North Florida Public Power Utilities Experienced Significant Damage Due to Hurricane Michael


Update - 10am Friday

Extremely strong Category 4 Hurricane Michael cut a path of destruction across north Florida that caused significant damage to the electric systems of five of Florida’s public power utilities, including the City of Quincy, City of Chattahoochee, City of Blountstown, City of Tallahassee and Town of Havana.

The Florida Municipal Electric Association (FMEA) is reporting 100 percent of customers in the cities of Quincy, Chattahoochee and Blountstown and Town of Havana are without power. Once transmission to those communities is restored, some customers will begin to come back online. The City of Tallahassee, which has 76 percent of its customers without power, had a significant percent of its transmission lines and substations out. Crews in Tallahassee are working to restore those, along with critical care facilities, first.

There are approximately 96,800 public power customers without power following Hurricane Michael.

A total of 550 public power and investor-owned utility mutual aid crews from Florida and 14 other states are working to restore power in the public power communities. Power is always restored in a priority order. The first step is to assess the damage by identifying downed lines and damaged areas. Crews then begin restoring power by repairing power plants, transmission lines, substations and main distribution lines. Next on the priority list are essential facilities, such as hospitals, fire stations and police departments. Water pumping stations and communications facilities are also critical needs that are a priority for power restoration. A focus is also placed on vulnerable groups, including nursing home residents and those with special medical needs. After these critical areas are restored, efforts to restore power to residential and business customers begin. Circuits with the greatest number of customers on them are restored first in order to maximize the number of people with power.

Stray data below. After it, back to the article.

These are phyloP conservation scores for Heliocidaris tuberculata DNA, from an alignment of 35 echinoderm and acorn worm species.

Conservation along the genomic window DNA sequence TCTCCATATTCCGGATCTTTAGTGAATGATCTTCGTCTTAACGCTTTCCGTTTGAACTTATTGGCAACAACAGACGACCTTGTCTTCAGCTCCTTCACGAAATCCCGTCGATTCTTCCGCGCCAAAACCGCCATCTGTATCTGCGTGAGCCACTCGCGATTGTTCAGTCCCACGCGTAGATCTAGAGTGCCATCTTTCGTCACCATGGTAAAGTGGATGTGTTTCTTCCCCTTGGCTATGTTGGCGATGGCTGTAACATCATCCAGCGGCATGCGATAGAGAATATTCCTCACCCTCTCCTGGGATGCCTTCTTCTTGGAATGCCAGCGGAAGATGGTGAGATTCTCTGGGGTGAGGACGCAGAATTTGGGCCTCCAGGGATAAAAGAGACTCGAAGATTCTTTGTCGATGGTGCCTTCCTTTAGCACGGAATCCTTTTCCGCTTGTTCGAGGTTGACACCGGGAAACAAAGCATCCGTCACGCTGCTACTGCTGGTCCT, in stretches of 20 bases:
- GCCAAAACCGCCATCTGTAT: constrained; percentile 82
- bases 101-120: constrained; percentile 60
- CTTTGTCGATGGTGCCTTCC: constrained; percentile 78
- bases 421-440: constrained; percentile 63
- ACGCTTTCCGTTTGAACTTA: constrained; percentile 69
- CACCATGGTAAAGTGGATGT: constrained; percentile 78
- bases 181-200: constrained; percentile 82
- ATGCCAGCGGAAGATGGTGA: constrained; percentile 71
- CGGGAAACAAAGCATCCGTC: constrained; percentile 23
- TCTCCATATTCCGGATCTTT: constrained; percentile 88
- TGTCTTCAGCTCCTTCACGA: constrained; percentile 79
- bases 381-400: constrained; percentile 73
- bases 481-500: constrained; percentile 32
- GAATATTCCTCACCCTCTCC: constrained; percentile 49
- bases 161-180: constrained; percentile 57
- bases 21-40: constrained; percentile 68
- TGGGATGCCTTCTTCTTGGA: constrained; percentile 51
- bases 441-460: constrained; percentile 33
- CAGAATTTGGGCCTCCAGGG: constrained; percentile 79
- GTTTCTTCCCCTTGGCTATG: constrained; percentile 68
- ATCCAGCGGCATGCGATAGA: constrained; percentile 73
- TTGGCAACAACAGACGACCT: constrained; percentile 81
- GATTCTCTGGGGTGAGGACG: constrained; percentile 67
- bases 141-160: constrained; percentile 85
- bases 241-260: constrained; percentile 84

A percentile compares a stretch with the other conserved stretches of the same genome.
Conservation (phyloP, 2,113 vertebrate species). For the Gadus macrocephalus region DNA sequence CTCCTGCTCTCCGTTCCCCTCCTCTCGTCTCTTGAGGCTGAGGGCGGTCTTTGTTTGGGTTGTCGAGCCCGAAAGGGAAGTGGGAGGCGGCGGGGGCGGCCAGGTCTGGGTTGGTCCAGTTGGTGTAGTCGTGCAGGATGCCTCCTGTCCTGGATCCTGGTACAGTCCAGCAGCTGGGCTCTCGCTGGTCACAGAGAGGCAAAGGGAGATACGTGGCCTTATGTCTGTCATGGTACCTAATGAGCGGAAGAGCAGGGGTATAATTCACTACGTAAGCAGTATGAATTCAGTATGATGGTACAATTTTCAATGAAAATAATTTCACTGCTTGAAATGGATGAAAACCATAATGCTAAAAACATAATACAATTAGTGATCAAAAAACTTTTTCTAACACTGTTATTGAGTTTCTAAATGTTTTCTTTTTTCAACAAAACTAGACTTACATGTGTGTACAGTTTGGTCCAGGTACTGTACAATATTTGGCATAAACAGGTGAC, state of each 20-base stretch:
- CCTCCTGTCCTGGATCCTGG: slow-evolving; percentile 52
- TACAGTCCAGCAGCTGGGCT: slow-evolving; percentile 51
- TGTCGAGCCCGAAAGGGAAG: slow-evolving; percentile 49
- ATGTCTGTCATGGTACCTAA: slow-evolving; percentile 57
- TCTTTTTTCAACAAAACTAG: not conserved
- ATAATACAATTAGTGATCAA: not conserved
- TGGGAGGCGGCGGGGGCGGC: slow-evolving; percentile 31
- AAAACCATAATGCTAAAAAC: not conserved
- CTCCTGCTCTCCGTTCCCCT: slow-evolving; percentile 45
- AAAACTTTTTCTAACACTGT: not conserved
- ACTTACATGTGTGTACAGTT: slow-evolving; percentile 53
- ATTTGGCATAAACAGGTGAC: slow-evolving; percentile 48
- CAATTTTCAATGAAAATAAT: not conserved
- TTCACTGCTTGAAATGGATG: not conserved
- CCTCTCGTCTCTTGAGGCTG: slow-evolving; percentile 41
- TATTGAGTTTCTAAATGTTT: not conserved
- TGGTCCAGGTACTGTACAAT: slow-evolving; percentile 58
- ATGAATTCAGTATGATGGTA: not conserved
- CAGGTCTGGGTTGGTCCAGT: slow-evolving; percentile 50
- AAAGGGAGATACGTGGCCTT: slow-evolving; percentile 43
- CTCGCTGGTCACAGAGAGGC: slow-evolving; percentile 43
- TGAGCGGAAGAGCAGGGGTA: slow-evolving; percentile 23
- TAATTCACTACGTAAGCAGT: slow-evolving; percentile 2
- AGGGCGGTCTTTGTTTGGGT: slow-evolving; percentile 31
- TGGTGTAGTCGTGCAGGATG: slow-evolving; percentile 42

Hurricane Michael caused major damage to communities in north Florida. FMEA reminds residents that there is still danger even after a storm has moved out of the area. Downed power lines pose a significant threat. Residents should keep these important safety precautions in mind as they clean up after Hurricane Irma:

  • Never, ever touch a downed power line or go near one. Always assume the power line is live.
  • Do not touch anything or anyone in contact with a fallen power line or other equipment.
  • If a power line falls on your car, stay inside the vehicle and call for help.
  • Do not pull tree limbs off power lines. Leave those for utility crews to safely handle.
  • Avoid areas with debris and downed trees. There could be live power lines hidden inside.
  • Also avoid chain link fences and puddles that could have become electrified by downed power lines.